Hope wanted to show me River Street in Savannah, which was just a short drive away. So we hopped in my little rental car and drove into Savannah. Now I've never been to River street before and I was pretty impressed. It's a quaint little cobblestone street along the Savannah river full of shops, restaurants and taverns. It even has a set of old trolley tracks running down the middle. I made the remark that Savannah sure does have a lot of cops, as they were everywhere it seemed. There were quite a few people on the street, mostly young folks going from pub to pub and I suppose that's why there were so many officers out and about. Hope directed me as I drove, but something just didn't seem right to me. I told her that the street was way too narrow and that it seemed like it should be a one way street. She assured me that it was not and we continued on. I was becoming more and more uncomfortable as I had to really be careful to stay clear of the traffic going the other way on the street and I was proceeding along slowly. The next thing I know, there is one of Savannah's finest standing in front of the car, pointing a flashlight in my eyes. I stopped and he approached me with a look of disgust on his face. He said "Sir, you are going the wrong way on a one way street, please turn around." Needless to say, Hope was a bit embarrased by this turn of events, but the cop was cool and we just turned around and went back the way we came. It was getting kind of late, so we didn't do the walking tour and instead decided to head back to Guyton.

Another run in with the Jawja law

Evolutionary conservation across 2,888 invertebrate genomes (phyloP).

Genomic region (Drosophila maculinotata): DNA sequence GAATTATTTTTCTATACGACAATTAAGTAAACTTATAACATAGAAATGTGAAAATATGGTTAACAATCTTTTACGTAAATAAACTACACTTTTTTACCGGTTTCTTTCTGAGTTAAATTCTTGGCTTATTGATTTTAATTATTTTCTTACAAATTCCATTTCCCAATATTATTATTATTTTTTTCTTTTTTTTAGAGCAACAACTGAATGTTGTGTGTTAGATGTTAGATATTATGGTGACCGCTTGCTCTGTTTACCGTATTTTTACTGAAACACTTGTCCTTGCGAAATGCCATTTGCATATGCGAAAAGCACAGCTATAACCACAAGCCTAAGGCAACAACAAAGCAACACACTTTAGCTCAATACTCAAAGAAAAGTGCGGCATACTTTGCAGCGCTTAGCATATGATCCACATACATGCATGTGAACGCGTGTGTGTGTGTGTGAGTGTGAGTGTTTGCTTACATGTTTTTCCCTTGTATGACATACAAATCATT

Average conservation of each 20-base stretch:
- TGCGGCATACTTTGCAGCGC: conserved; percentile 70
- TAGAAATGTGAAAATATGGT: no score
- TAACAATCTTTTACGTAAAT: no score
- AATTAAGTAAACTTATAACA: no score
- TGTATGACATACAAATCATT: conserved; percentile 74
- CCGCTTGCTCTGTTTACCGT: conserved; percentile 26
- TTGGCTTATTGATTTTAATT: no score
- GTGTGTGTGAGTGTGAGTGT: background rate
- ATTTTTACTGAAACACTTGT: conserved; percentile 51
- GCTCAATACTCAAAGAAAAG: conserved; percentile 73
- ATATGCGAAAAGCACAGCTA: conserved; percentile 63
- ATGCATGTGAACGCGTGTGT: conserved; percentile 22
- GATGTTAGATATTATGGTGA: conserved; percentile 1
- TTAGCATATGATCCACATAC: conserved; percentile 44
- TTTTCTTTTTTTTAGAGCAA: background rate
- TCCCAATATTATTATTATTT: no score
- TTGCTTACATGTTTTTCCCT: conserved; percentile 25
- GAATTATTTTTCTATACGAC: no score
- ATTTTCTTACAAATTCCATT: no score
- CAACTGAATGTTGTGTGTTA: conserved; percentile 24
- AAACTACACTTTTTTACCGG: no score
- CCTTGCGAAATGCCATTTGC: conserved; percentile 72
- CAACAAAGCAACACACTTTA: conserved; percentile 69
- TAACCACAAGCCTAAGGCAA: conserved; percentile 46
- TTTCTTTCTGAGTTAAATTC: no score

As we were leaving Savannah, I came to a stop light and as I approached the car in front of me I realized that my headlights weren't on. My rental car had a set of those fog lights on the bottom and I had them on, but not the headlights. I switched them on and happened to look in my rear view mirror and noticed that a police car was right behind me. I was hoping that he hadn't noticed that my headlights had been off. The light turned green and as soon as I cleared the intersection the blue lights came on behind me. I was being pulled over by another one of Savannah's finest. I immediately pulled over and parked on the shoulder. I put both hands on the steering wheel (a lesson learned from a cop friend of mine) as two cops approached the car. It was a man and a woman. They approached VERY cautiously and stayed just behind the driver side door, shining a flashlight in my face (again). They looked kind of nervous, especially the female cop. She asked me for my driver's license, registration and proof of insurance. I had the license and proof of insurance, but since I was driving a rental car, I didn't have a registration and told her as much. I gave her what I had. As I handed her my documentation, the male officer said "please step out of the car, sir". This immediately sent up a red flag in my mind, as this is not the usual technique employed by the cops where I come from. That is, unless there is something much more sinister going on than just your headlights being off. By now, I myself was becoming nervous.